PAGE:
Water: The Hot Commodity in the Permian and Elsewhere

Gray Reed

Gray Reed & McGraw

It’s still true, “Whiskey’s for drinkin’, water’s for fightin’.” Gray Reed lawyers Brock Niezgoda and Stephen Cooney spoke to TIPRO’s summer conference on the use, control and ownership of water in oil and gas operations. Here is their PowerPoint.

The takeaways:


Groundwater is privately owned by the owner of the surface estate. As with oil and gas, it is subject to the rule of capture. Landowners’ requests that the rule be modified in favor of the “rule of reasonable use” have been rejected by the Texas Supreme Court.

There are, of course, limitations: Water can’t be captured and used maliciously with the purpose of injuring a neighbor or in a manner that amounts to wanton and willful waste of the resource, and water can’t be negligently pumped to cause subsidence of neighboring land.

See the Rule Capture explained (kind of)!

The big news in the developing relationship between the surface estate and the water estate was Coyote Lake Ranch LLC v. City of Lubbock, in which the Supreme Court made clear:

  • The water estate is the dominant estate, and
  • The accommodation doctrine applies to the severed groundwater estate.

For more insight into Coyote Ranch, see Stephen’s article for Gray Reed’s clients and our blog post.

There are 98 groundwater conservation districts in Texas, each with its own governance structure, covering 174 counties and nearly 70% of the land area of the state. They are political subdivisions of the state authorized by Chapter 36 of the Texas Water Code and have statutory requirements for management of groundwater resources.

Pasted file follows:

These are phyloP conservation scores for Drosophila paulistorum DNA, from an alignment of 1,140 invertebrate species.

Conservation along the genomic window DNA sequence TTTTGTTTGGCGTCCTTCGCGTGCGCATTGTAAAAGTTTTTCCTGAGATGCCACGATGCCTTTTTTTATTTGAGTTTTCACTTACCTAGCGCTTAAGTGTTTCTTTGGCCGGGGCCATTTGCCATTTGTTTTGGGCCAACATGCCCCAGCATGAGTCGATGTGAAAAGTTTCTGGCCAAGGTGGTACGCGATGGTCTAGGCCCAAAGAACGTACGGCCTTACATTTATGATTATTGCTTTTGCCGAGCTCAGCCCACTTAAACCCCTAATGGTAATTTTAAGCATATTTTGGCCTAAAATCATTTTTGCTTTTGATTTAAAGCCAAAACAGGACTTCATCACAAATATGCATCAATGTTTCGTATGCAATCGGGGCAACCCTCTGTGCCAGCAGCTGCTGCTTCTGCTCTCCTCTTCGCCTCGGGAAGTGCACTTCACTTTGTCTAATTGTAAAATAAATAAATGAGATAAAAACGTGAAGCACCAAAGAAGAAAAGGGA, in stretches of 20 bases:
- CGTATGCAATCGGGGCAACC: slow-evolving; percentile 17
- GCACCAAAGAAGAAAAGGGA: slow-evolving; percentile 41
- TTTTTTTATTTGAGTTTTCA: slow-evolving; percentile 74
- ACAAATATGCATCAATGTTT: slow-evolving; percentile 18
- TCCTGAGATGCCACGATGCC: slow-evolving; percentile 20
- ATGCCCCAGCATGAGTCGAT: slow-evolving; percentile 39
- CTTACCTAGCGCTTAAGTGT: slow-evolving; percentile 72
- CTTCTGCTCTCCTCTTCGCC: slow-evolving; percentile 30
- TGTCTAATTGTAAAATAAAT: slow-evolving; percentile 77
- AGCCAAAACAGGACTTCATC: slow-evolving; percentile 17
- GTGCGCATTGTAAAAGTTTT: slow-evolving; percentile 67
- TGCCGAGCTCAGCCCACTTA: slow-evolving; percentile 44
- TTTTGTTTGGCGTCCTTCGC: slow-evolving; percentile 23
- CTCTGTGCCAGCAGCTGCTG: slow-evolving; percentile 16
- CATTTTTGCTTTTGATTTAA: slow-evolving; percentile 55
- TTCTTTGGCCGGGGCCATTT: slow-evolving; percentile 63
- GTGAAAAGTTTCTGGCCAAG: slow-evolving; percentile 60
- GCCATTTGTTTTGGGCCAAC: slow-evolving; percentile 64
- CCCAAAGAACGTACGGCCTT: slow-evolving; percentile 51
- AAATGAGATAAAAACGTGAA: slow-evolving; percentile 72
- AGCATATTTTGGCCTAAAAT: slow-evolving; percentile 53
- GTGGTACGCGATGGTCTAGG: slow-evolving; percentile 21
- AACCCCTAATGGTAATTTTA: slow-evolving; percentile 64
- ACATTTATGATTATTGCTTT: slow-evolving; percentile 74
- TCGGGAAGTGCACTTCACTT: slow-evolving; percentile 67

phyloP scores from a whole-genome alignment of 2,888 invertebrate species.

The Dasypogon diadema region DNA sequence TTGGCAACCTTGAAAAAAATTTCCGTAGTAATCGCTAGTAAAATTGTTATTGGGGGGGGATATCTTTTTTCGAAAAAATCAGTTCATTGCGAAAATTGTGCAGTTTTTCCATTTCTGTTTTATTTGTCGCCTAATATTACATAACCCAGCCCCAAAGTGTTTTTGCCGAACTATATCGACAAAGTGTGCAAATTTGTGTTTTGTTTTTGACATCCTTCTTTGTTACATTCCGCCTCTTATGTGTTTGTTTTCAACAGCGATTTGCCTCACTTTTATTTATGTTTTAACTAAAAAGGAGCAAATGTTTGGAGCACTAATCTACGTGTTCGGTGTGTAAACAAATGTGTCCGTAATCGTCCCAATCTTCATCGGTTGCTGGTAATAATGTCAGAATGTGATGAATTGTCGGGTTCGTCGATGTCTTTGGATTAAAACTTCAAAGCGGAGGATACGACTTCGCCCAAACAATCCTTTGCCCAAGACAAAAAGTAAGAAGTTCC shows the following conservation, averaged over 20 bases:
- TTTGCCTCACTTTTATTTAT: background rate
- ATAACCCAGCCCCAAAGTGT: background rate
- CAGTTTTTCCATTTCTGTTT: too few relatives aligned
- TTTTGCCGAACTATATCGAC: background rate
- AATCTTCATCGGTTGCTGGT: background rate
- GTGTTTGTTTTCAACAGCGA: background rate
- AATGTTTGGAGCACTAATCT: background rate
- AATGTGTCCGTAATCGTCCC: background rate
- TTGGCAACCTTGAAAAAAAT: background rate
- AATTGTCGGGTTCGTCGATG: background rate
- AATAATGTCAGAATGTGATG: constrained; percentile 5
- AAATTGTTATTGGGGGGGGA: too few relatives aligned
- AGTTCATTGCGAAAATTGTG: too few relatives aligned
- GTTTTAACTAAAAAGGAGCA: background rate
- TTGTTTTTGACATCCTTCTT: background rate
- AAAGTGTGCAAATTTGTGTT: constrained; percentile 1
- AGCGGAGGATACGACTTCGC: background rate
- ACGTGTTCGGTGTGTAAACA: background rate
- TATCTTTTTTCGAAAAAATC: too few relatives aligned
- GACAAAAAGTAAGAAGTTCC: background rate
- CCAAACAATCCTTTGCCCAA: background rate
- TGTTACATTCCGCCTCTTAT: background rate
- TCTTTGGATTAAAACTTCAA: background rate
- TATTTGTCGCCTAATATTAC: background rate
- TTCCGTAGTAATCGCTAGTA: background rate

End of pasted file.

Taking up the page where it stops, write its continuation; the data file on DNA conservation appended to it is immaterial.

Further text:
Practice tip: These districts are run by “locals”, many of whom are your lessors and surface owners. Act on this advice as you see fit. At the very least, before beginning operations understand your district’s management plan and its attitude toward the relationship between water and mineral development.

Produced water

As oil and gas production continues to increase, the volumes of produced water will increase. (Many wells produce far more barrels of water than of oil.) Rising transportation and disposal costs and political pressure on water use is causing more producers to look for ways to recycle or reuse produced water.

Questions around ownership of produced water have slowed the growth of the water recycling industry. Amended Section 122.002 of the Texas Natural Resources Code becomes effective on September 1st. Under this statute (to simplify in the event you are bored or in a hurry, which is no substitute for reading it yourself): produced water and other waste (frac fluid for example) used by or transferred to a person who takes possession of that waste for the purpose of treating it for a subsequent beneficial use is considered to be the property of the person to whom it is transferred.

Despite this legislative achievement for operators and produced water recyclers, expect landowners to challenge the statute as an unconstitutional taking of their rights to the groundwater that constitutes a portion of produced water, particularly as groundwater becomes more valuable.

The good news is that statutory provisions can be trumped by contract, such as a surface use agreement, provisions in the oil and gas lease, or some other binding agreement.

Operators should be proactive in addressing water ownership issues. A simple contract negotiation at the front-end could save future headaches as disputes over groundwater escalate.

And when negotiating leases and surface use agreements take the time to ascertain who owns groundwater rights.

A fitting musical interlude

[View source.]

DISCLAIMER: Because of the generality of this update, the information provided herein may not be applicable in all situations and should not be acted upon without specific legal advice based on particular situations.

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